CROs gain traction from pharma cost cuts
Parexel International Corp. reported this week that its profit more than doubled in the second quarter year over year.
The Boston-based contract research organization, which conducts clinical trials for pharmaceutical and biotechnology companies, has responded to this growth by adding 500 new employees to its roster since the start of 2010. The company now has a total head count of 9,720 worldwide.
Parexel is a poster child for the findings of Westborough-based global talent management firm ZRG Partners in its recently released Global Life Sciences Hiring Index. The survey — which included 30 of the largest pharma, biotech, medical device and services/outsourcing firms in the United States — found that services and outsourcing firms are hiring at the fastest rate in the sector. It also found that the current hiring rate in services was 500 percent higher than in pharmaceutical companies, and 250 percent based than in medical device firms, on a per-employee basis.
Several factors are at play, including consolidation in the pharmaceutical industry that has led to large numbers of layoffs, particularly among sales and marketing staff — to the advantage of services firms. For instance, the hiring index found that sales and marking jobs represented only 19 percent of available open positions, down from 30 percent in 2007. The vast number of patents that are about to expire also lowers the need for more salespeople, as market share of branded drugs is expected to dwindle following generic competition.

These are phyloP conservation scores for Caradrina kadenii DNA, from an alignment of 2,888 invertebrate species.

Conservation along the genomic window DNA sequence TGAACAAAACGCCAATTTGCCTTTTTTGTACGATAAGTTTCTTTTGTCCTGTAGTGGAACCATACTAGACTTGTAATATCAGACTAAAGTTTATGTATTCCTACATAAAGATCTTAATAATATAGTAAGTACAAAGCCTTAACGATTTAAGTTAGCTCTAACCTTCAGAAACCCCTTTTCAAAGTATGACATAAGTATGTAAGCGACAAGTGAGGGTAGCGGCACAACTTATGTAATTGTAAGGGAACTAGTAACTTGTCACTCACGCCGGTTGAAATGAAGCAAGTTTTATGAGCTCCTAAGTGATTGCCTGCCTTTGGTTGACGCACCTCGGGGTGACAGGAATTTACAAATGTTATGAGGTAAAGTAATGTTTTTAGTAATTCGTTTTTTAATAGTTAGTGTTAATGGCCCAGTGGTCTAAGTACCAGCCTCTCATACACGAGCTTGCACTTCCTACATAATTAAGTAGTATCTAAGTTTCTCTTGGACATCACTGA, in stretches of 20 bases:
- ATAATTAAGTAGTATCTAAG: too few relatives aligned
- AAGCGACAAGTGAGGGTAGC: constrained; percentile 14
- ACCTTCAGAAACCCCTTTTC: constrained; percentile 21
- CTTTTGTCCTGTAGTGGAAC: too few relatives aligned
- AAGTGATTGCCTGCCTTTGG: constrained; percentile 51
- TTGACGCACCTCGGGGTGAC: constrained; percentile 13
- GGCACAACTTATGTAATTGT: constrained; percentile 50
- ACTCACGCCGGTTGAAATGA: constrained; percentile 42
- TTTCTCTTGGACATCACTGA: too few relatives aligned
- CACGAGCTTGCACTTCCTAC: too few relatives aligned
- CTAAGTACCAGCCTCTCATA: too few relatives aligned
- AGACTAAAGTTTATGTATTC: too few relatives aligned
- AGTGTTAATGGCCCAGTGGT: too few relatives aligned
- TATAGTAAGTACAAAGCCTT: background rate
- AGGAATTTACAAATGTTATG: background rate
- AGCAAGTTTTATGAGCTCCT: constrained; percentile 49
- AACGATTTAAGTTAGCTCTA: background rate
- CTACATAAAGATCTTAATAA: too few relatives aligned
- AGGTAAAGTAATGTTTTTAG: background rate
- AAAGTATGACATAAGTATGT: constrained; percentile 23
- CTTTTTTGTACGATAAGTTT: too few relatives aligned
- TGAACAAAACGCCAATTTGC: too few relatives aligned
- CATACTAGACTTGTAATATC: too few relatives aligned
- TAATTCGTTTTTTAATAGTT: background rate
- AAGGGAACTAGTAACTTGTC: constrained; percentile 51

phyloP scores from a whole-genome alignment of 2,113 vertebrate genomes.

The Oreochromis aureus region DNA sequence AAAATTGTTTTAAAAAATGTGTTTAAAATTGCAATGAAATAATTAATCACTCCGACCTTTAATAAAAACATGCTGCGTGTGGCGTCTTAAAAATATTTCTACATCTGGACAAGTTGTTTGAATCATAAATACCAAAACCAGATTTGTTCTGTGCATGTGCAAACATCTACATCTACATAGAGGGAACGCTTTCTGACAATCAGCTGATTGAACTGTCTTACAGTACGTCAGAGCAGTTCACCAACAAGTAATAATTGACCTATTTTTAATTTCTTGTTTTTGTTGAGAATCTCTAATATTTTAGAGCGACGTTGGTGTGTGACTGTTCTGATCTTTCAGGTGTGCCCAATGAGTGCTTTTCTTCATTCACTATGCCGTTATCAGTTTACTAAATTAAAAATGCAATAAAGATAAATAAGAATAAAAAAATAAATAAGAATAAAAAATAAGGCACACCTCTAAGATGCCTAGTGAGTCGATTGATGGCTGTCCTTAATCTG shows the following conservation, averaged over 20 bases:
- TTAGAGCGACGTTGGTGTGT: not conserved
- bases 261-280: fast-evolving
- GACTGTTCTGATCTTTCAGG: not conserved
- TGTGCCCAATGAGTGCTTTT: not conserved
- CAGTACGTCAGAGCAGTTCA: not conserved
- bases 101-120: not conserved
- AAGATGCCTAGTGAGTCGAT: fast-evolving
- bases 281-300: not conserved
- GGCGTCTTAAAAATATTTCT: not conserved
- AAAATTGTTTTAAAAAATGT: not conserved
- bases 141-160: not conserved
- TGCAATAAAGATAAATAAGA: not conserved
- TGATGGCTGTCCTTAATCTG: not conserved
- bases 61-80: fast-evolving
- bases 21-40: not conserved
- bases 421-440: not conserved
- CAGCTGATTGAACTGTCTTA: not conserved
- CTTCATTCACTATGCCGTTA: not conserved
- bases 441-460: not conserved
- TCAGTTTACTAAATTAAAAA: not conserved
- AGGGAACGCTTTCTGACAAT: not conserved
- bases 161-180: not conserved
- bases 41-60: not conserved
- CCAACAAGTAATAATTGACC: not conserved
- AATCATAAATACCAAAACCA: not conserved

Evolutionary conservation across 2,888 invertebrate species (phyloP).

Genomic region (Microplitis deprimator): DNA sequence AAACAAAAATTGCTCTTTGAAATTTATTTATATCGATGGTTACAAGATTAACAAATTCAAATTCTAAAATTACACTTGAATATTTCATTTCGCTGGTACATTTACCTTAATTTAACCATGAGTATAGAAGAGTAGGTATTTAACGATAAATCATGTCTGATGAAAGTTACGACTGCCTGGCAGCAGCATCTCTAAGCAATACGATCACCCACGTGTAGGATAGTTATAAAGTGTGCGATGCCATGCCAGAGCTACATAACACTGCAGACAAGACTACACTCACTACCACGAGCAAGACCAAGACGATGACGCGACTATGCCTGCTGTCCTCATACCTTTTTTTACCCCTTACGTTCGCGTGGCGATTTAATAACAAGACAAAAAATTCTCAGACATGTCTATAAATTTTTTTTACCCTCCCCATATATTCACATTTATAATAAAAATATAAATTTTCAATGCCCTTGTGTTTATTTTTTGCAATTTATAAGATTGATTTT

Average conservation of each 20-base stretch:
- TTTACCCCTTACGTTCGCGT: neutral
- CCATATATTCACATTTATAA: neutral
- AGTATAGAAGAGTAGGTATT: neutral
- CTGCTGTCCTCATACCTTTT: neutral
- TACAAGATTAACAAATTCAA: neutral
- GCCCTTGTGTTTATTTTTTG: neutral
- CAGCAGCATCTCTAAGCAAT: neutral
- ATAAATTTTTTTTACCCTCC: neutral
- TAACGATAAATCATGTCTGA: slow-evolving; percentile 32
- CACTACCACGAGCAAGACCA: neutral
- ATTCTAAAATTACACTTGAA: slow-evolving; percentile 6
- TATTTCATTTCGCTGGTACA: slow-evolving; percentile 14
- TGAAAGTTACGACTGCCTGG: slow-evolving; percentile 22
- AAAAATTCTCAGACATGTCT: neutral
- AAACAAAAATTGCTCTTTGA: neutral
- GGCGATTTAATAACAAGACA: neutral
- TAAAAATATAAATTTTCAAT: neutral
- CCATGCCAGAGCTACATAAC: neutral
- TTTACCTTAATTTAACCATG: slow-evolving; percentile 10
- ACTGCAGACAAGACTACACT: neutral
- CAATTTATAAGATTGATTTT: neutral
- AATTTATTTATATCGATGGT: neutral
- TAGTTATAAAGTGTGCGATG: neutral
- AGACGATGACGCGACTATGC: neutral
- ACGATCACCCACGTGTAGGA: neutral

The so-called “patent cliff” also boosts hiring at outsourcing firms, as pharmaceutical companies increasingly engage contract research organizations (CROs) in an effort to speed up development of new drugs.
“Many of these pharma companies are coming out of a hard 10-year period when research and development was not that productive. They are likely engaged in a new business model. They are not investing less in research and development, but they are more deliberate in how they spend it,” said Josef von Rickenbach, CEO of Parexel. Von Rickenbach and others said that it has been easier to recruit good talent lately, because CROs have less competition from pharmaceutical and biotech companies for the same candidates, and because the image of CROs as a workplace is evolving in a positive direction.
“Five years ago, I couldn’t recruit for a CRO. Candidates didn’t want to hear it, they thought it was minor league,” said Steve Tosches, managing director of life sciences at ZRG Partners. But Tosches said that has changed, as pharmaceutical jobs become more unstable. Tosches said that outsourcing is now often seen as a crucial cost-containment measure for cash-hungry biotechs, as well as pharma companies, post-recession.
“This is a matter of survival. They can’t just sit back and take VC money anymore and wait to be acquired or for an IPO, because that might not happen. They have to leverage expertise from outside the organization, to move ahead quicker,” Tosches said.
The changing life sciences marketplace is also prompting the need to create new roles and seek out new services. For instance, many biotechs are now looking for “alliance managers” who will foster the ongoing relationships with existing pharmaceutical partners or seek out new partnerships.
“Biotech companies increasingly realize they cannot get a drug to market on their own because of the high costs and must partner with pharma,” said Laurie Halloran, CEO of Waltham-based Halloran Consulting Group.
In addition to alliance management services, Halloran’s firm has also recently been asked to offer product management services to follow a particular drug candidate through its life cycle, and work on the budget, time line, design and management of clinical trials.
“More and more clinical trials now include patient groups from outside the U.S., and the global nature of these trials increases the complexity and the need for coordination,” she said.